The news: US Treasury Secretary Janet Yellen anticipates increased stress and financial losses in the commercial real estate market, but she doesn’t believe these issues will pose a systemic risk to the banking system.
Yellen’s biggest concerns: While her testimony coincided with heightened anxiety regarding New York Community Bancorp’s financial health, Yellen redirected the conversation to larger implications for the market.
- She predicted closures in the nonbank mortgage market, because these lenders lack capital requirements and can’t fall back on deposits.
- Yellen also worries about the impact of the decreasing affordability of various types of insurances that protect building owners from the effects of climate change.
That means FIs with exposure to loans for properties that face uninsured losses may see defaults rise, potentially leading to financial instability for both borrowers and lenders.
What this means for banks: Yellen emphasized the overall strength and health of the US financial market and said she doesn’t believe this crisis will cause long-term issues for big banks. But when it comes to smaller ones, she’s less confident.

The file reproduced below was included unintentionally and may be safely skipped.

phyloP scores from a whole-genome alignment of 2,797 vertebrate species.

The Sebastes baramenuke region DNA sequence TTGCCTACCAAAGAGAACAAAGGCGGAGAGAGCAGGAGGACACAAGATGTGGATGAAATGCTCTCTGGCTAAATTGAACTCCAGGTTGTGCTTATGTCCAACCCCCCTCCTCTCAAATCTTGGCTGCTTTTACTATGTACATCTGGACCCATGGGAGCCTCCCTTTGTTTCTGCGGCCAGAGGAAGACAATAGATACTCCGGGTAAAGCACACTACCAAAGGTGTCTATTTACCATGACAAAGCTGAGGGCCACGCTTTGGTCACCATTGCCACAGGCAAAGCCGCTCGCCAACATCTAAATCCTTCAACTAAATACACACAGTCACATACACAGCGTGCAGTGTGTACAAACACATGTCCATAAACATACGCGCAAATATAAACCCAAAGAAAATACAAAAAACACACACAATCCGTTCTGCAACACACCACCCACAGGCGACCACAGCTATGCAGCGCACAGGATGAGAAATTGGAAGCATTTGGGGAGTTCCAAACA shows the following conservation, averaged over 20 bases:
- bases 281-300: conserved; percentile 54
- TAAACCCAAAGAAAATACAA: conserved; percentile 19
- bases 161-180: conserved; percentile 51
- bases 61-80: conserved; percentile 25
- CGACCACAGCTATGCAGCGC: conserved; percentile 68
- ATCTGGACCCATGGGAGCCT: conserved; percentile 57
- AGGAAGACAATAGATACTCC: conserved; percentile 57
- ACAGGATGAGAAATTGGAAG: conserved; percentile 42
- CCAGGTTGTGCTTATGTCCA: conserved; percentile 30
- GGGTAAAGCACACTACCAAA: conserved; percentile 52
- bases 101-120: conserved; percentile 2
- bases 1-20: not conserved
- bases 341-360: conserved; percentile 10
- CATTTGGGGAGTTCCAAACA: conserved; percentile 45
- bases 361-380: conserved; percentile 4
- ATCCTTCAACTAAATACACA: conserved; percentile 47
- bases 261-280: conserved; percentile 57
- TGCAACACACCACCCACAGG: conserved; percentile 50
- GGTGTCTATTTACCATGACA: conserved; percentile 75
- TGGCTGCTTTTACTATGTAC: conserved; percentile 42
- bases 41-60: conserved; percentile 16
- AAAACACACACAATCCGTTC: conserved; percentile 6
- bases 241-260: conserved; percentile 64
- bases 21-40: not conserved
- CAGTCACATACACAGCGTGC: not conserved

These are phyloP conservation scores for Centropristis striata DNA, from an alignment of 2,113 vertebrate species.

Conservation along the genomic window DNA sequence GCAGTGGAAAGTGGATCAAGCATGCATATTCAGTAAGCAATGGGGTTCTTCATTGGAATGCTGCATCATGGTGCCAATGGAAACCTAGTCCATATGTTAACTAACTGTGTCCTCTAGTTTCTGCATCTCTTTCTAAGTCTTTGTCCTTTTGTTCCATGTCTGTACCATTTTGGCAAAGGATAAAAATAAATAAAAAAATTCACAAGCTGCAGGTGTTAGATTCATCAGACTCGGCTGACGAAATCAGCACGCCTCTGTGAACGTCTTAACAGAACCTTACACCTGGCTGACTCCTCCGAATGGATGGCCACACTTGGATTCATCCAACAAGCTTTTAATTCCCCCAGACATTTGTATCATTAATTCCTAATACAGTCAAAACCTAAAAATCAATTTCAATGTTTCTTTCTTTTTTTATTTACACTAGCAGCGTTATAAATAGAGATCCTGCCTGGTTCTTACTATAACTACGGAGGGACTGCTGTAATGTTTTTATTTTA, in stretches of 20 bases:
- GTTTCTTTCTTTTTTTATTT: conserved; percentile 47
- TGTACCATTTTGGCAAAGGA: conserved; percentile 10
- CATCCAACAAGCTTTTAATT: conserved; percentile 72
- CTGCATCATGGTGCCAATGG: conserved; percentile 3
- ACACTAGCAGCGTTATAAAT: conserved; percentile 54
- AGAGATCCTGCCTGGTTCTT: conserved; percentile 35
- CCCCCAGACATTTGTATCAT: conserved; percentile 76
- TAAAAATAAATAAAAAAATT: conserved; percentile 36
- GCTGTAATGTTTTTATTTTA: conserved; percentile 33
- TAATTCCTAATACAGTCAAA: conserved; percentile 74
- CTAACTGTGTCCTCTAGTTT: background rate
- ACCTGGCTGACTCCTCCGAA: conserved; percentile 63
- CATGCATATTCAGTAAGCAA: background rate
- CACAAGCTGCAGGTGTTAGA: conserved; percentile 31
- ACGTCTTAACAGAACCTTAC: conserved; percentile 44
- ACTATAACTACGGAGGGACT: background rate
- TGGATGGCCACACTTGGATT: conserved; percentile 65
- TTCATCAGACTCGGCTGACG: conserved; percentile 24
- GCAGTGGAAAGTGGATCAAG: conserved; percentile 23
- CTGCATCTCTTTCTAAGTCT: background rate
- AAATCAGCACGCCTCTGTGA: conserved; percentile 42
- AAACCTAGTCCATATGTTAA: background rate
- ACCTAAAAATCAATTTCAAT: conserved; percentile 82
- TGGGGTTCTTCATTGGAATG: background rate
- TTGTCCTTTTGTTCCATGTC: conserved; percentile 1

- Federal Reserve Chair Jerome Powell agrees that the commercial loan problem won’t turn into a second global financial crisis, but says banks with higher concentrations of investments in this industry will have to overcome some hard blows.
- This cohort includes regional and local banks stressed by high vacancy rates, high interest rates, and falling valuations.
Both Yellen and Powell believe smaller lenders will respond to these conditions with some closures and mergers.
Commercial real estate is in distress Internationally: The problem isn’t limited to US lenders.
- Chinese investors and creditors are sellingglobal real estate holdings to raise cash amid the country’s deepening property crisis. That could fuel even more market distress.
Man Group fund manager Jonathan Golan warns of potential bank defaults spreading to Europe due to high commercial real estate exposure in Germany and Scandinavia.
- German banks Deutsche Pfandbriefbank and Deutsche Bank both have significant stakes in the US commercial real estate market, but are reassuring investors about their financial security.
Analysts expect commercial real estate to rebound later this year, following highly anticipated interest rate cuts in both the US and Europe.
Marketing takeaways: Although the next global financial crisis may not be upon us, consumers around the world could still be spooked by publicity around industry concerns or closures.
- Banks need to be prepared for potential shifts in consumer behavior and confidence, as these market dynamics could influence borrowing and financial decisions.
- If we’ve learned anything from NYCB, it’s that transparently addressing customer concerns can go a long way in building consumer confidence—and failing to do so can result in serious backlash.
Don’t forget about social media’s influence during crises like this, which we dig into further here.